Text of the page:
Here’s all the girls together in all our flapperish finery!
My roommate and I, looking very austere. She’s the one who designed the beautiful poster that we’re standing next to.
My other roommate and I posing. This would have been a great picture, except for the fact that I forgot that I had pinned my name tag to the back of my dress so it wouldn’t show for pictures… #epicfail
Here’s everyone together! We are a good looking bunch of people, If I do say so myself (and by we… I mean me).
Honestly, though, as much fun as this was, the best thing that I was able to take away from this is the boost that it gave my writing. It’s always scary to pour your heart and soul into something and then to give it to other people to be judged by them, and this was no different. The feedback I got was great though, and it also showed me some of my weaknesses in writing, and some technical mistakes I made in the execution of the mystery. It was difficult to write in ways that I didn’t expect. But writing this was so different from anything else I’ve ever written it actually ended up being a valuable tool in developing my personal style and technique.
I would recommend this exercise to any aspiring writer. It’s different from writing short stories or poetry, or even plays. It takes a lot of time but it gets you thinking about the technical aspect of writing, which is really important. You’re not just writing a story – you’re facilitating and event, you’re creating a world with enough structure to be coherent, and enough freedom to be fun and inspiring. As a writer it’s easy to make yourself the god of your own little world and to reconcile all the difficulties within it in your own mind. In doing something like this, however, there can’t be any inconsistencies, and your creation has to be able to stand (or fall) without you there to fix things up or clarify any confusion. It was a ton of fun to write, and I look forward to learning from my mistakes and doing more of these projects in the future.
Future MMP project: http://kemuri15.deviantart.com/art/Promo-Poster-290292611
Stock credit for Arsenic and Old Grudges poster goes to jinxmim and empty-paper-stock on deviantart
Sunday, March 11, 2012
This 1965 comedy revolves around the life of Stanley Ford. Stanley lives his life as a successful cartoonist, spends much of his time at the gym or working out new ideas for his strip, and, most importantly, is quite happily UNmarried. He's not lonely, however, he lives quite comfortably in his uptown townhouse and enjoys the company of his butler, Charles, and a slew of beautiful young women. But, all this won't last. His happy life is turned upside down one day when he awakes, after attending a party, to find himself married to the girl that was hired to come out of the cake!
As if this wasn't bad enough, it's too late for an annulment, the girl actually loves him, and, to top it all off, she doesn't speak a word of English. Consigned to his marital fate, Stanley takes out his frustrations with his wife and himself in his comic strip changing the focus from Brash Brannigan- secret agent to the exploits of Brash Brannigan - family clown. All this time his new wife is encroaching upon everything that he once held dear, turning his manly haven into a frilly, purple nightmare. One night, in a desperate attempt to take back some control of his life he concocts a plan to murder his wife - in the comic strip of course- and proceeds to illustrate the perfect murder plan. The only problem with all of this is, once the strip is published, his wife disappears, and everyone begins to think that he really killed her!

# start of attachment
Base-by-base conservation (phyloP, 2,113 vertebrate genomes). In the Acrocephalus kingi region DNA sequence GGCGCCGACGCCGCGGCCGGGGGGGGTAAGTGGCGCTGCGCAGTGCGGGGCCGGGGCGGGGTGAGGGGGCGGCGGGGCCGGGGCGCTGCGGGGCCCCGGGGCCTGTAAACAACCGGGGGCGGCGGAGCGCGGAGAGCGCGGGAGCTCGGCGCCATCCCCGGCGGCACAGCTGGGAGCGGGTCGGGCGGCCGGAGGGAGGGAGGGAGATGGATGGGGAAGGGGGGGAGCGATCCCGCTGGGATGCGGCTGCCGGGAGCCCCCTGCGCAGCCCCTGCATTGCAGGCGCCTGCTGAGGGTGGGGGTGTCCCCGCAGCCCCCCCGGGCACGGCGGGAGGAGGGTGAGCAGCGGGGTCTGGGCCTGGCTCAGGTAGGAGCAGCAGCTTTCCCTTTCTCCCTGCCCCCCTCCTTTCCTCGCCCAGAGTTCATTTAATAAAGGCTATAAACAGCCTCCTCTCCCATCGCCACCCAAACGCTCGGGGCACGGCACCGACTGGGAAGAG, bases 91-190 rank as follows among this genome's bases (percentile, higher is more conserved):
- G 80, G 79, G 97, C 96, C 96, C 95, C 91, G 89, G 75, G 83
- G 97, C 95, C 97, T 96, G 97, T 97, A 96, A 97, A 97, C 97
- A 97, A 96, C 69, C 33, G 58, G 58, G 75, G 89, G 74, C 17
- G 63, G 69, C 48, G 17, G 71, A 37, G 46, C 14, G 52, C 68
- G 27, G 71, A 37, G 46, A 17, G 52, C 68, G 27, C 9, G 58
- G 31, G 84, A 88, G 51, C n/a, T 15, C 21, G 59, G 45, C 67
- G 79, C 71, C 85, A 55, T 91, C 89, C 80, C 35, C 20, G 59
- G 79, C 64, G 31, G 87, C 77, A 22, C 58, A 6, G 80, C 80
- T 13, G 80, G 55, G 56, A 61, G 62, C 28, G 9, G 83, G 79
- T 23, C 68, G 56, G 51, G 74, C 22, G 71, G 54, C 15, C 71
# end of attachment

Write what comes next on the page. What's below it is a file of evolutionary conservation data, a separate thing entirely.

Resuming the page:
This movie did not deal with any spiritual themes at all. It was thoroughly secular.
Sexual Content: 5/10
There was no explicit sex in this movie. There was actually no, shown sex at all. That being said, there was plenty of innuendo and canoodling throughout the movie. Mrs. Ford smothers her husband with kisses nearly every time she sees him. The camera cuts away before any sexual content is seen at least six time, but leaves plenty implied. Twice Mrs. Ford is shown completely undressed, although covered with a blanket. It may be said, however, that the vast majority of the innuendo is done within a marital context, and Mrs. Ford even refuses Stanley's advances after a marital spat until he places her wedding ring back on her finger. Compared to a lot of films today the sexual content is very tame, still, it's something to be aware of.
Now, take this from a girl who loves comic books, violence, when used appropriately, can be fun to watch. There's something really satisfying in seeing the hero punch the villain in the face, or shoot the horrible person who is holding all the school children hostage. Call it cathartic if your will. There is a kind of violence, however, that is inherently disturbing (think the saw movies), and while this movie is pretty campy overall, there's something dark and disturbing in it too. Stanley often acts out his comic strips in real life in order that he might draw scenes more accurately. In the beginning there's some obviously staged gunfights and stage violence shown. Not a big deal. The disturbing stuff comes later in the movie through the cartoonish depictions is his wife's murder, and Stanley's acting out of this fantasy in the real world (substituting a manikin for his wife). It wasn't graphic in any way, but there was something disconcerting with the glee that Stanley possessed as he carried out his 'murder' and the sense of satisfaction that he gained from it. It was a little weird.